Upgrade, and give ukroinsky Luftwaffe? wassat
      1. Jedi
        Jedi 13 December 2017 13: 33 New
        +4
        Quote: 210ox
        Let them study on stools ...

        Nothing will come of it: they will either drink it or let it go for firewood.
    2. Baloo
      Baloo 13 December 2017 13: 19 New
      +1
      Quote: Herkulesich
      Upgrade, and give ukroinsky Luftwaffe? wassat

      As flying targets. wink
    3. DenZ
      DenZ 13 December 2017 13: 30 New
      +1
      Quote: Herkulesich
      Upgrade, and give ukroinsky Luftwaffe

      Or bearded colleagues in ISIS (flyers and they can be prepared by friendship).
    4. siberalt
      siberalt 13 December 2017 13: 31 New
      +1
      And for targets they will be repainted in the "MIG" and. Trump will be invited to the shooting. laughing
    5. sevsor
      sevsor 13 December 2017 14: 01 New
      +1
      Do you think that the overseas masters of Ukraine like this will easily give?)) Uh, no ... they will most likely rip them off as new)) Remember the story about an American coal!))) laughing
  2. Prisoner
    Prisoner 13 December 2017 13: 22 New
    0
    Ugly what. Really fly?
    1. san4es
      san4es 13 December 2017 15: 42 New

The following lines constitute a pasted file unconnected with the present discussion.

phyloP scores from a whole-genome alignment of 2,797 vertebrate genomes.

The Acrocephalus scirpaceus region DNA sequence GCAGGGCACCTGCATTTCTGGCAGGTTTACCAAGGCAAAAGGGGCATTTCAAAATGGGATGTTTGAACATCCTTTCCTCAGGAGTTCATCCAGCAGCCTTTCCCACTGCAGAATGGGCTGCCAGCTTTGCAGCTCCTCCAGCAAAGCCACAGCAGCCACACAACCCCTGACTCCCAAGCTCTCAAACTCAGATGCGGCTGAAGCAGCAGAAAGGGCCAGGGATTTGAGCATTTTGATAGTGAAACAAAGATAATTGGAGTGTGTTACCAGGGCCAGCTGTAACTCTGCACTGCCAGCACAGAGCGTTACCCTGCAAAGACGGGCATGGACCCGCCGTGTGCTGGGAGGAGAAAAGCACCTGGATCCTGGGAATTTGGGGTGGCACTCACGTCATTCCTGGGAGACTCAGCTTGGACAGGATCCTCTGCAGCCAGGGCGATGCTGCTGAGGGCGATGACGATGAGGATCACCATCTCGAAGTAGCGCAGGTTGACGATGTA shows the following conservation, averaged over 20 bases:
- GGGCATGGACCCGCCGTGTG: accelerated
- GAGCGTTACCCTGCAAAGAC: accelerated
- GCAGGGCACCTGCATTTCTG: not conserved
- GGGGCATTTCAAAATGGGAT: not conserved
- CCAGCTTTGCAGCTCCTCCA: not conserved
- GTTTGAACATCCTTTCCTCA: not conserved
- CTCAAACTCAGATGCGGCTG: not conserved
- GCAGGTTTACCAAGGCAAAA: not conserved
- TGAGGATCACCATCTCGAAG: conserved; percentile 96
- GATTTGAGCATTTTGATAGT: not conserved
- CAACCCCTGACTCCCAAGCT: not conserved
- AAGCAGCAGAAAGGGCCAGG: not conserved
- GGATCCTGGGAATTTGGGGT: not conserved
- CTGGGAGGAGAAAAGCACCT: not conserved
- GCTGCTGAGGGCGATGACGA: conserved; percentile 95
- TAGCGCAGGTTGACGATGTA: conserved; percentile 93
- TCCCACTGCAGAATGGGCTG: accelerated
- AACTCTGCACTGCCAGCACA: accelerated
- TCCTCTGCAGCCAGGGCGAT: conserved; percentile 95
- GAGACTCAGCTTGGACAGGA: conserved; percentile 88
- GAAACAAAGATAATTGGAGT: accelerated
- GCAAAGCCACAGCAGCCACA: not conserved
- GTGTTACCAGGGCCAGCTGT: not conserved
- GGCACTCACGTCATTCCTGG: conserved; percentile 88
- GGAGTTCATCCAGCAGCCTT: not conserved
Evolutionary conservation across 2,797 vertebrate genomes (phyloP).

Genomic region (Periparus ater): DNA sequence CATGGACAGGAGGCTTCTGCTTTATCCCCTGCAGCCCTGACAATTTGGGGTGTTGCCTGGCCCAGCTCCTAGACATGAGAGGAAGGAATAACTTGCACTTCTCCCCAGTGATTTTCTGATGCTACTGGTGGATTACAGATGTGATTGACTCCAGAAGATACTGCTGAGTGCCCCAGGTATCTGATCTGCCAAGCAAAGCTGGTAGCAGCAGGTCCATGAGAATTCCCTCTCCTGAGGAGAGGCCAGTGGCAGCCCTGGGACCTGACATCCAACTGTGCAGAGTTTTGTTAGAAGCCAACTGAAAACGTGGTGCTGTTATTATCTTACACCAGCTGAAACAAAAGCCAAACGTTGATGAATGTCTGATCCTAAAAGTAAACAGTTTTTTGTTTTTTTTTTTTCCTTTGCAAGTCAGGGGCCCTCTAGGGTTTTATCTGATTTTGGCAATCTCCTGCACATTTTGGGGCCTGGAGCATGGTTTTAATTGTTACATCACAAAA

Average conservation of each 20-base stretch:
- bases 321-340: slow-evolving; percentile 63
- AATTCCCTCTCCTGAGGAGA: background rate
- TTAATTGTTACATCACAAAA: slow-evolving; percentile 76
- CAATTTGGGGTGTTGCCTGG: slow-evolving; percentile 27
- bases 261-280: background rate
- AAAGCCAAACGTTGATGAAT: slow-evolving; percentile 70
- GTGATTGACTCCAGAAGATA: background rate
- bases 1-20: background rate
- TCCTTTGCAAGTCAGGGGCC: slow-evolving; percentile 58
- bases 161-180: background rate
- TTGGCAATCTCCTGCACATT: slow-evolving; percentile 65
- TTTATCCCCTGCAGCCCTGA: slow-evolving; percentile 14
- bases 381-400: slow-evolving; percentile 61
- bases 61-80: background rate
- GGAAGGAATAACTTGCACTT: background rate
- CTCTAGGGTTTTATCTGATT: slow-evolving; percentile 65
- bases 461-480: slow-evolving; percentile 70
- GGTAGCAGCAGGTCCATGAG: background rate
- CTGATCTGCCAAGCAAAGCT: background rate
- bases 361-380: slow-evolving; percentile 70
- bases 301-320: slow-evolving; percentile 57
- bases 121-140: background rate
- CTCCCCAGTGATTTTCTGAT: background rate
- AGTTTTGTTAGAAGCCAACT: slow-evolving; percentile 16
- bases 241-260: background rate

+2
      Quote: Captive
      Ugly what. Really fly?

      Ecuadorian Air Force
  3. engineer74
    engineer74 13 December 2017 13: 29 New
    0
    During the provision of US Air Force services, Draken International aircraft flew more than 2600 sorties, flying over 4000 hours.

    Where do they find so many "kamikaze", to arrange fights on gouged planes? what
  4. ioan-e
    ioan-e 13 December 2017 14: 04 New
    0
    Quote: Herkulesich
    Upgrade, and give ukroinsky Luftwaffe? wassat

    That don’t give, it’s going to be a backlash! laughing
  5. Gnefredov
    Gnefredov 13 December 2017 14: 08 New
    +5
    In 1987 (if memory serves), the Cheetahs were put into service only, and at the beginning of 1989 I already twisted their steering machine in my hands and studied the control unit (by the way, it’s still .. the shop, as it was in the French Mirage) ..so much so..love and left). But the mechanics are just amazing.